You are here

Kabul, Afghanistan – One year after the Taliban takeover, 17-year-old Mursal Fasihi is still in disbelief that she cannot  go back to school and her hopes of becoming a doctor are now uncertain.


“It is not right that they are deciding for us, ordering us to go with mahram [a male companion], that we should hide our faces, and stop going to school,” Ms Fasihi said, referring to the Taliban’s series of directives that effectively restrict women and girls from participating  in public life.

The last time Ms. Fasihi saw school was when she took her final examination for 11th grade in July 2021. She has not returned to school since then. In August, the Taliban swept across Afghanistan, which ended with the fall of Kabul on 15 August. Some of her friends were able to leave Afghanistan and are now continuing their education overseas.


“I really miss my friends, my teachers and my school. My school was a great place but now I can’t go there,” she remarked, sadly.


To fill her time and still feel productive, Ms. Fasihi joined the Youth Peer Educators Network (Y-PEER), a regional initiative led by and for youth, supported by UNFPA.  Y-PEER focuses on  building young people’s life skills to deal with the challenges that they face. She joined a training last July and is now one of the 25 trainers for Y-PEER in Afghanistan.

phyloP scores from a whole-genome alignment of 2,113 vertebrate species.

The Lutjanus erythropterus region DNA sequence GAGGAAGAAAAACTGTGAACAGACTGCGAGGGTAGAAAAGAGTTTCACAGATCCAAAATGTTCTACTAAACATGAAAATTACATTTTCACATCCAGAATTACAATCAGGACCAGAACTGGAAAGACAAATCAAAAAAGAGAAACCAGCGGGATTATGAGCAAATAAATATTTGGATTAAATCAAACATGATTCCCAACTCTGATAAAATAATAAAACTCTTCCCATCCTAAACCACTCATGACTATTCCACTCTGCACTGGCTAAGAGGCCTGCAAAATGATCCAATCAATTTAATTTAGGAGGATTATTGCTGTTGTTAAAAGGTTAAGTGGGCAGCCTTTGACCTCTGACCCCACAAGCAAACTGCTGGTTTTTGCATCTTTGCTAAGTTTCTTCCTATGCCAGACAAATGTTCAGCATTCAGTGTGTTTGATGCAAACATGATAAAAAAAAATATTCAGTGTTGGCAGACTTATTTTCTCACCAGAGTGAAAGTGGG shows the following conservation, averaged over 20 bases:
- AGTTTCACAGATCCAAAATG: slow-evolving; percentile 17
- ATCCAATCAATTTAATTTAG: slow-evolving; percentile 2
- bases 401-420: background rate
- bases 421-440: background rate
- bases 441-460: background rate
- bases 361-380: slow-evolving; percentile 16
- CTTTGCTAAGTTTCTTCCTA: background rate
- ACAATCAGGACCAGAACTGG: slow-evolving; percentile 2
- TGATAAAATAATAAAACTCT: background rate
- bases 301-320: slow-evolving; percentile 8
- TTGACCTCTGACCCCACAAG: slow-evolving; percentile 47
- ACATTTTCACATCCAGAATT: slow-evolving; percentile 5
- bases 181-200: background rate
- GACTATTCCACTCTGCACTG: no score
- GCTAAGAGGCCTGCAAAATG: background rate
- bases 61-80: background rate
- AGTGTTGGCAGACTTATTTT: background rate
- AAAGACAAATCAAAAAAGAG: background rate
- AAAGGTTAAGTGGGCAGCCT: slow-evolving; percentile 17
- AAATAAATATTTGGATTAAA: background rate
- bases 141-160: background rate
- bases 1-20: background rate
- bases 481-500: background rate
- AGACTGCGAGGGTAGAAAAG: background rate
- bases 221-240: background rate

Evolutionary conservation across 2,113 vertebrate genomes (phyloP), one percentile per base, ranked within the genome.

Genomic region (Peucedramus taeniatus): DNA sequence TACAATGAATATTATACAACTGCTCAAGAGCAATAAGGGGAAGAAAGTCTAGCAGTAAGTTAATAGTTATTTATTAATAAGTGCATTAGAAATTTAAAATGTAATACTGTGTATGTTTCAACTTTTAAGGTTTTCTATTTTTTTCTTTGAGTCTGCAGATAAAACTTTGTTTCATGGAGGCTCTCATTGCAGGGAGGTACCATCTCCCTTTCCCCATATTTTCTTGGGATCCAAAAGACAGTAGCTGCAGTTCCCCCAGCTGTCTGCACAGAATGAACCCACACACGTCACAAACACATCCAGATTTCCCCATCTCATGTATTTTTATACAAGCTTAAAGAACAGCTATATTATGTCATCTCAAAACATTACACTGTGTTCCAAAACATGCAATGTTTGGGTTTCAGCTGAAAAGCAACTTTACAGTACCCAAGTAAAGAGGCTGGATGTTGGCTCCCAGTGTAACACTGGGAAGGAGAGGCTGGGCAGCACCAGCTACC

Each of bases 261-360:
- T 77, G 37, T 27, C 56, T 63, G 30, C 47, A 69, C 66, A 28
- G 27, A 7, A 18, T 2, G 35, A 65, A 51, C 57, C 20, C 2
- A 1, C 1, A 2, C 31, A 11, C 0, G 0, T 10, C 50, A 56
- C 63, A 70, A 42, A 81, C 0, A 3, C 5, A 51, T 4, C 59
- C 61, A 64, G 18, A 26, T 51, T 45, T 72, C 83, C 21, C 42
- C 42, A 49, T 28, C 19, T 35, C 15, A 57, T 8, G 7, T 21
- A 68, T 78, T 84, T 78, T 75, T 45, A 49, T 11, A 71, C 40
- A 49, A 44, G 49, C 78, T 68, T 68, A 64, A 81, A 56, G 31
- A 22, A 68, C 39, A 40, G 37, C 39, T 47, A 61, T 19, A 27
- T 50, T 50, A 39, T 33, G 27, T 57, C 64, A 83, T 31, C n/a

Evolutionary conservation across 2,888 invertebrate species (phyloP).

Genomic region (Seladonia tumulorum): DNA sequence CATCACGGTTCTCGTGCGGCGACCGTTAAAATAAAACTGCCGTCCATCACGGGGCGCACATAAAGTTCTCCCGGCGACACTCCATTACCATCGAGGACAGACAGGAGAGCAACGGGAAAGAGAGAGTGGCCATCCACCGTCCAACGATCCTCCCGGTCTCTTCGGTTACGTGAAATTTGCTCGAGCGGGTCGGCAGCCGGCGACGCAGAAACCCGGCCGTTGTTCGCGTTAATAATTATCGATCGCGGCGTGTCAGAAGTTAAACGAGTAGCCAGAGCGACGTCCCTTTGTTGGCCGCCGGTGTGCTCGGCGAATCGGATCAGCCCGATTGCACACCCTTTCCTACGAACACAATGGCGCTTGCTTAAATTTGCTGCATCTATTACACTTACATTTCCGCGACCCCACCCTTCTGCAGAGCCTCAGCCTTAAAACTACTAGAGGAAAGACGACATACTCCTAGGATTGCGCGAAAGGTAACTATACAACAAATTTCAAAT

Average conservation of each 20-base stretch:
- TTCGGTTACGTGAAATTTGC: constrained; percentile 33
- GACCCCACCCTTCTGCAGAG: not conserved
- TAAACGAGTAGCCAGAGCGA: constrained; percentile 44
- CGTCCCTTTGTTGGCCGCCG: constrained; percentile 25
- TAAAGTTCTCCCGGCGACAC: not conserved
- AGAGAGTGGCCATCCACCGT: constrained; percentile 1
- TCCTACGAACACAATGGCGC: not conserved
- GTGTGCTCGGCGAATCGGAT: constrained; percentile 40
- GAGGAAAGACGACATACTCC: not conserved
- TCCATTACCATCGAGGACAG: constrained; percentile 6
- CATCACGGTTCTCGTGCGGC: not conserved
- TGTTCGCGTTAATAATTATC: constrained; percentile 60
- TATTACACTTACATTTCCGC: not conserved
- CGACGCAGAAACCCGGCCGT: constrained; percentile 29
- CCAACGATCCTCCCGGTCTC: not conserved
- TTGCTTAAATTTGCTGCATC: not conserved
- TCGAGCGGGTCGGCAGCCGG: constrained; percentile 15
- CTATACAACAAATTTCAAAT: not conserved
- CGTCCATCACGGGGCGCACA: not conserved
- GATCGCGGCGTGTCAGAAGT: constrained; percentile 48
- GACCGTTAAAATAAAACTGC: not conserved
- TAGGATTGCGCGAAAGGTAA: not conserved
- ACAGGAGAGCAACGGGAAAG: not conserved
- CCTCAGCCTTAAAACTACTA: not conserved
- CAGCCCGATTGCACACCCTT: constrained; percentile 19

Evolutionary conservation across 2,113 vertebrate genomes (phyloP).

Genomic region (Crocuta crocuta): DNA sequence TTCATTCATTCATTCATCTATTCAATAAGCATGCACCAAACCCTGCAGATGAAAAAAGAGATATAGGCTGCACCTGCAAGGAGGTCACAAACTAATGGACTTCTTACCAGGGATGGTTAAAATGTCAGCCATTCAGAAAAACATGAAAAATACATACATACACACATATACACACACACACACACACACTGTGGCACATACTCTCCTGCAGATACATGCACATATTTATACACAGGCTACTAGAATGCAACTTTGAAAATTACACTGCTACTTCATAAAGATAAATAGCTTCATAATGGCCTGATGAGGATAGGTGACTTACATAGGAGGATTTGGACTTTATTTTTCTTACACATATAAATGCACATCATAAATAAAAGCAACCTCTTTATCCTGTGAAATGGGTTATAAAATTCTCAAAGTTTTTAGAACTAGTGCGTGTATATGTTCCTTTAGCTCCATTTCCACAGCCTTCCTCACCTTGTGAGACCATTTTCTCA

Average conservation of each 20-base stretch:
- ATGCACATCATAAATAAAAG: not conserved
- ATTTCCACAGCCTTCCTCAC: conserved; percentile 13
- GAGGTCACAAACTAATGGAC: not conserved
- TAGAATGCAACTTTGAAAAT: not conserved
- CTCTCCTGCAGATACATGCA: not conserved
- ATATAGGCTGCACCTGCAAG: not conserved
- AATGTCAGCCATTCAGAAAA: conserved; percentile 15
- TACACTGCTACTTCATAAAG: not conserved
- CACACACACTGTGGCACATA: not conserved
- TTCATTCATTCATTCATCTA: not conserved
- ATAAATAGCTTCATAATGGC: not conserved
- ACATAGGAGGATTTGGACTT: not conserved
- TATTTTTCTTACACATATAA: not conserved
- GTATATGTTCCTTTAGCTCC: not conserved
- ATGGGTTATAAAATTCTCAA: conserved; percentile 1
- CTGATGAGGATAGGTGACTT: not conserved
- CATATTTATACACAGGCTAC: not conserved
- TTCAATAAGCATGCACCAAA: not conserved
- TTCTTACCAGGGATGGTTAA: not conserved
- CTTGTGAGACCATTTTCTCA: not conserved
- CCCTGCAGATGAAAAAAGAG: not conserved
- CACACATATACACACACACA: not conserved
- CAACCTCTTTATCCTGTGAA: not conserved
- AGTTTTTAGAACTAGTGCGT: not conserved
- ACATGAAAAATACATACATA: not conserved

The training opened her eyes to  various issues young Afghans face on a daily basis, especially among young girls, such as early marriage and early pregnancy. The unprecedented poverty resulting from the economic crisis that came with the Taliban’s return to power in Afghanistan has brought to the fore discussions about child marriages.


Ms. Fasihi knows that early marriage often results in early pregnancy. “It is sad because how can a child bring another child into this world and raise them?” she pointed out. “At our age, we are just children. We should be studying, aiming for great things. It’s not time for us to get married yet.”


Despite the seemingly hopeless situation, Ms. Fasihi believes that “when the dark cloud passes, we will see a bright morning.”


“I hope that young girls will not give up. It is ok to be scared, it is ok to cry, but giving up is not an option. I hope they will continue learning in any way they can. Insha Allah, maybe someone will help us, or the schools will reopen,” she said. “Our bright morning will come.”